Plenty of rooting interest for Myers

Saturday, February 6, 2010 10:21 PM EST

Tom Myers has one simple message for New Orleans Saints fans this weekend — enjoy the game.

“You never know, this could be a once-in-a-lifetime thing,” Myers said Friday afternoon. “They waited 42 years for this. It’s really something. And let me tell you, they are nuts about that football team.”

For Myers, a former All-Pro safety that played for the Saints from 1972 to 1982, this weekend has been particularly sweet.

Yesterday, friend and former teammate Rickey Jackson was elected to the Pro Football Hall of Fame.

Tonight, the Saints face the Indianapolis Colts in Super Bowl XLIV, the first-ever appearance for New Orleans.

“My wife and I are going to stay here and the two of us are going to watch it,” Myers said. “I think we will head out to a party afterwards, or at least once the issue’s been decided. We want to watch this game. Usually what ends up happening is you only end up watching like a quarter of the Super Bowl. But not this year.”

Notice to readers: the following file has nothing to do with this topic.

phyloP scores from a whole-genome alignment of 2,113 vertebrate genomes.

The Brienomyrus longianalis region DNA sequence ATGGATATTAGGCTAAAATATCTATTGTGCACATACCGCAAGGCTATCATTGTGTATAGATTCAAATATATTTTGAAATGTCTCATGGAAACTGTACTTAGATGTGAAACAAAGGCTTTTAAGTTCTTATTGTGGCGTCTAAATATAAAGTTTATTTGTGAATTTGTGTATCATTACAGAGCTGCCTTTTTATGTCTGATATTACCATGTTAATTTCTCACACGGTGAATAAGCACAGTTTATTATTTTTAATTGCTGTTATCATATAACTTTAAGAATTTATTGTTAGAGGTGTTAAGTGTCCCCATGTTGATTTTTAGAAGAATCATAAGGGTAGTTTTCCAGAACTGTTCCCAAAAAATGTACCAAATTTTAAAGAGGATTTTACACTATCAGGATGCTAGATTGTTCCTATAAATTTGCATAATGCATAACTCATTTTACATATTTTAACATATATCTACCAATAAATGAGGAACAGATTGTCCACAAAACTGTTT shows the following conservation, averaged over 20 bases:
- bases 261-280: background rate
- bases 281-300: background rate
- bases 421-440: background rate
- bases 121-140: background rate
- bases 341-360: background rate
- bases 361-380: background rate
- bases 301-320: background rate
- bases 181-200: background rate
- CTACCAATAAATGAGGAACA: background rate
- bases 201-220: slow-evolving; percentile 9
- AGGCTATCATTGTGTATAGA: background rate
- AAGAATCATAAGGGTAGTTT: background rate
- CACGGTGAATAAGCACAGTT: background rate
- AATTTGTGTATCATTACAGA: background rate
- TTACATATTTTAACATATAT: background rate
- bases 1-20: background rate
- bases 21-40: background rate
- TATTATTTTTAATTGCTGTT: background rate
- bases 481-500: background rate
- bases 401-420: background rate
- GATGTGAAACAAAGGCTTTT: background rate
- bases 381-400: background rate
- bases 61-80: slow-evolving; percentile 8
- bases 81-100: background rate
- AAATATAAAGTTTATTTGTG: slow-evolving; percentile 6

Myers, now a 25-year veteran in the insurance business who lives in the Houston, Texas area, is originally from just outside Syracuse.

But Myers and his family moved to New Britain prior to Myers’ senior year of high school in 1967. As it turns out, the Myers’ picked a perfect house as their new residence.

“They moved into a house on Alexander Road, right next to my aunt,” said Frank Cuomo, a leading partner of Berlin Insurance Exchange. “I was a co-captain on the Pulaski football team that year, so my aunt gave Tommy my number. He called me, we got together, worked out and have been friends since. He’s a great guy.”

Myers was a welcome addition to a Pulaski High School football team that prominently featured Cuomo, former Farmington High School football coach Bruce Wearne and former New Orleans Saint and Oakland Raider Willie Hall.

That year the Generals put together a strong season, losing only one game — to New Britain on Thanksgiving — and winning the Class B state title.

After his one year in New Britain, Myers headed back to upstate New York to begin his collegiate career at Syracuse University.